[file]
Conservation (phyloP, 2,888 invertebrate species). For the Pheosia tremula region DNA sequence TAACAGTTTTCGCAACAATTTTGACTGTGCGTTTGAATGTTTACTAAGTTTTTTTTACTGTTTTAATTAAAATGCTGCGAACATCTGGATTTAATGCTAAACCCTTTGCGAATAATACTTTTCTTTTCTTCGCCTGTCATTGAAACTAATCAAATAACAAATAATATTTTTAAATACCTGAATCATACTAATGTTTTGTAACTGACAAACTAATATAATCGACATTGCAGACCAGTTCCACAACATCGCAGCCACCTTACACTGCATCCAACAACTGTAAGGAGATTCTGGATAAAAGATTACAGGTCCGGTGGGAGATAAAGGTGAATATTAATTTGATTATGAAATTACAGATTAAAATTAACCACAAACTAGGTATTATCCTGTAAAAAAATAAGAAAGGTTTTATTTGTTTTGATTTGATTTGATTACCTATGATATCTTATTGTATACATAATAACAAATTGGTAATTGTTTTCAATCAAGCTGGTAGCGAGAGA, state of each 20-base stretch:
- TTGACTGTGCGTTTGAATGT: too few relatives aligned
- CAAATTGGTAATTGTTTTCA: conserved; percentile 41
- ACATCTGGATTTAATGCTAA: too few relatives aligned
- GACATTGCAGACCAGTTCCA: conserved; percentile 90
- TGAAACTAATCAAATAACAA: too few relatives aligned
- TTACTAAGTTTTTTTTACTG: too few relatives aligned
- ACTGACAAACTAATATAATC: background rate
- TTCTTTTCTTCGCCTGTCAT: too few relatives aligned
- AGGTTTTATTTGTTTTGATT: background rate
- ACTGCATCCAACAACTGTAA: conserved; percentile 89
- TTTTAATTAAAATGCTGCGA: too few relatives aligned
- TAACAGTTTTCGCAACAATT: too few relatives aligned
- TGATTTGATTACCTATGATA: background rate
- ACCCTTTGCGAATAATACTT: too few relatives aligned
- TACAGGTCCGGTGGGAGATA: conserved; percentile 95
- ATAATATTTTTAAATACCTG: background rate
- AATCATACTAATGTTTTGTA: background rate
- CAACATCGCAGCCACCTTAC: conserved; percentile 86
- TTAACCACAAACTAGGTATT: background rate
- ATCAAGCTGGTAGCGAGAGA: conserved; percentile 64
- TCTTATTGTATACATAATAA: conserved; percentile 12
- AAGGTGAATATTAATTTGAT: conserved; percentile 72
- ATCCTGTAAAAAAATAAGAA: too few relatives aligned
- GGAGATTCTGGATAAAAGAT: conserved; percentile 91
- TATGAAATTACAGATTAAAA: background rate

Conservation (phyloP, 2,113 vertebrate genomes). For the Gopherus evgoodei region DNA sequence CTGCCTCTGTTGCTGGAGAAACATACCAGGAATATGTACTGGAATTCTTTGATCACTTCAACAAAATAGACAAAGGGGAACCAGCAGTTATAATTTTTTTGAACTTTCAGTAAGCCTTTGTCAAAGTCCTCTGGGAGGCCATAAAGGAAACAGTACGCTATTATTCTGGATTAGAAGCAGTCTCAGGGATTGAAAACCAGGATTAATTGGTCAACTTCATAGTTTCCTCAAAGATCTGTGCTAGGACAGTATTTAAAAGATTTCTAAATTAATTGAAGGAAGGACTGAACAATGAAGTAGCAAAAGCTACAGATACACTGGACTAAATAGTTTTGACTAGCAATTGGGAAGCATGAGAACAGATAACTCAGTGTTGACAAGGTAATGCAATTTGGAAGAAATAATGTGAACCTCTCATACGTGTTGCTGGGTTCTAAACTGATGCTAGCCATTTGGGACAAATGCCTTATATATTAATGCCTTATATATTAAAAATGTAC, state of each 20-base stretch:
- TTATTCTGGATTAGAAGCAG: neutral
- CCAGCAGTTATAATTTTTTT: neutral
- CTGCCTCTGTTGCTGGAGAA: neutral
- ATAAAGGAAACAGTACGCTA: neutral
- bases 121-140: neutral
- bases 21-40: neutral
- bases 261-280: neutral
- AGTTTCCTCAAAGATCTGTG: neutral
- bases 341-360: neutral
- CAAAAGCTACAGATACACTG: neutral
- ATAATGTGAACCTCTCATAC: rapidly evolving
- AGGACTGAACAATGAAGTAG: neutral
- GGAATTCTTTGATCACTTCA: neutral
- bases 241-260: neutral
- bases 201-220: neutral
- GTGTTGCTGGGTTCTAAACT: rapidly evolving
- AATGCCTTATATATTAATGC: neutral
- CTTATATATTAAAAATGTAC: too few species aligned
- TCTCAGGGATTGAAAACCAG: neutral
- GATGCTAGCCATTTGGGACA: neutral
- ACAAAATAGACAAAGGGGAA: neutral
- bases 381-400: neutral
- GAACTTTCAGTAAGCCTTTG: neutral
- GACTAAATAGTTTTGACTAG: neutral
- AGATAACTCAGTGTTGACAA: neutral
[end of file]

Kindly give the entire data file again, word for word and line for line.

Conservation (phyloP, 2,888 invertebrate species). For the Pheosia tremula region DNA sequence TAACAGTTTTCGCAACAATTTTGACTGTGCGTTTGAATGTTTACTAAGTTTTTTTTACTGTTTTAATTAAAATGCTGCGAACATCTGGATTTAATGCTAAACCCTTTGCGAATAATACTTTTCTTTTCTTCGCCTGTCATTGAAACTAATCAAATAACAAATAATATTTTTAAATACCTGAATCATACTAATGTTTTGTAACTGACAAACTAATATAATCGACATTGCAGACCAGTTCCACAACATCGCAGCCACCTTACACTGCATCCAACAACTGTAAGGAGATTCTGGATAAAAGATTACAGGTCCGGTGGGAGATAAAGGTGAATATTAATTTGATTATGAAATTACAGATTAAAATTAACCACAAACTAGGTATTATCCTGTAAAAAAATAAGAAAGGTTTTATTTGTTTTGATTTGATTTGATTACCTATGATATCTTATTGTATACATAATAACAAATTGGTAATTGTTTTCAATCAAGCTGGTAGCGAGAGA, state of each 20-base stretch:
- TTGACTGTGCGTTTGAATGT: too few relatives aligned
- CAAATTGGTAATTGTTTTCA: conserved; percentile 41
- ACATCTGGATTTAATGCTAA: too few relatives aligned
- GACATTGCAGACCAGTTCCA: conserved; percentile 90
- TGAAACTAATCAAATAACAA: too few relatives aligned
- TTACTAAGTTTTTTTTACTG: too few relatives aligned
- ACTGACAAACTAATATAATC: background rate
- TTCTTTTCTTCGCCTGTCAT: too few relatives aligned
- AGGTTTTATTTGTTTTGATT: background rate
- ACTGCATCCAACAACTGTAA: conserved; percentile 89
- TTTTAATTAAAATGCTGCGA: too few relatives aligned
- TAACAGTTTTCGCAACAATT: too few relatives aligned
- TGATTTGATTACCTATGATA: background rate
- ACCCTTTGCGAATAATACTT: too few relatives aligned
- TACAGGTCCGGTGGGAGATA: conserved; percentile 95
- ATAATATTTTTAAATACCTG: background rate
- AATCATACTAATGTTTTGTA: background rate
- CAACATCGCAGCCACCTTAC: conserved; percentile 86
- TTAACCACAAACTAGGTATT: background rate
- ATCAAGCTGGTAGCGAGAGA: conserved; percentile 64
- TCTTATTGTATACATAATAA: conserved; percentile 12
- AAGGTGAATATTAATTTGAT: conserved; percentile 72
- ATCCTGTAAAAAAATAAGAA: too few relatives aligned
- GGAGATTCTGGATAAAAGAT: conserved; percentile 91
- TATGAAATTACAGATTAAAA: background rate

Conservation (phyloP, 2,113 vertebrate genomes). For the Gopherus evgoodei region DNA sequence CTGCCTCTGTTGCTGGAGAAACATACCAGGAATATGTACTGGAATTCTTTGATCACTTCAACAAAATAGACAAAGGGGAACCAGCAGTTATAATTTTTTTGAACTTTCAGTAAGCCTTTGTCAAAGTCCTCTGGGAGGCCATAAAGGAAACAGTACGCTATTATTCTGGATTAGAAGCAGTCTCAGGGATTGAAAACCAGGATTAATTGGTCAACTTCATAGTTTCCTCAAAGATCTGTGCTAGGACAGTATTTAAAAGATTTCTAAATTAATTGAAGGAAGGACTGAACAATGAAGTAGCAAAAGCTACAGATACACTGGACTAAATAGTTTTGACTAGCAATTGGGAAGCATGAGAACAGATAACTCAGTGTTGACAAGGTAATGCAATTTGGAAGAAATAATGTGAACCTCTCATACGTGTTGCTGGGTTCTAAACTGATGCTAGCCATTTGGGACAAATGCCTTATATATTAATGCCTTATATATTAAAAATGTAC, state of each 20-base stretch:
- TTATTCTGGATTAGAAGCAG: neutral
- CCAGCAGTTATAATTTTTTT: neutral
- CTGCCTCTGTTGCTGGAGAA: neutral
- ATAAAGGAAACAGTACGCTA: neutral
- bases 121-140: neutral
- bases 21-40: neutral
- bases 261-280: neutral
- AGTTTCCTCAAAGATCTGTG: neutral
- bases 341-360: neutral
- CAAAAGCTACAGATACACTG: neutral
- ATAATGTGAACCTCTCATAC: rapidly evolving
- AGGACTGAACAATGAAGTAG: neutral
- GGAATTCTTTGATCACTTCA: neutral
- bases 241-260: neutral
- bases 201-220: neutral
- GTGTTGCTGGGTTCTAAACT: rapidly evolving
- AATGCCTTATATATTAATGC: neutral
- CTTATATATTAAAAATGTAC: too few species aligned
- TCTCAGGGATTGAAAACCAG: neutral
- GATGCTAGCCATTTGGGACA: neutral
- ACAAAATAGACAAAGGGGAA: neutral
- bases 381-400: neutral
- GAACTTTCAGTAAGCCTTTG: neutral
- GACTAAATAGTTTTGACTAG: neutral
- AGATAACTCAGTGTTGACAA: neutral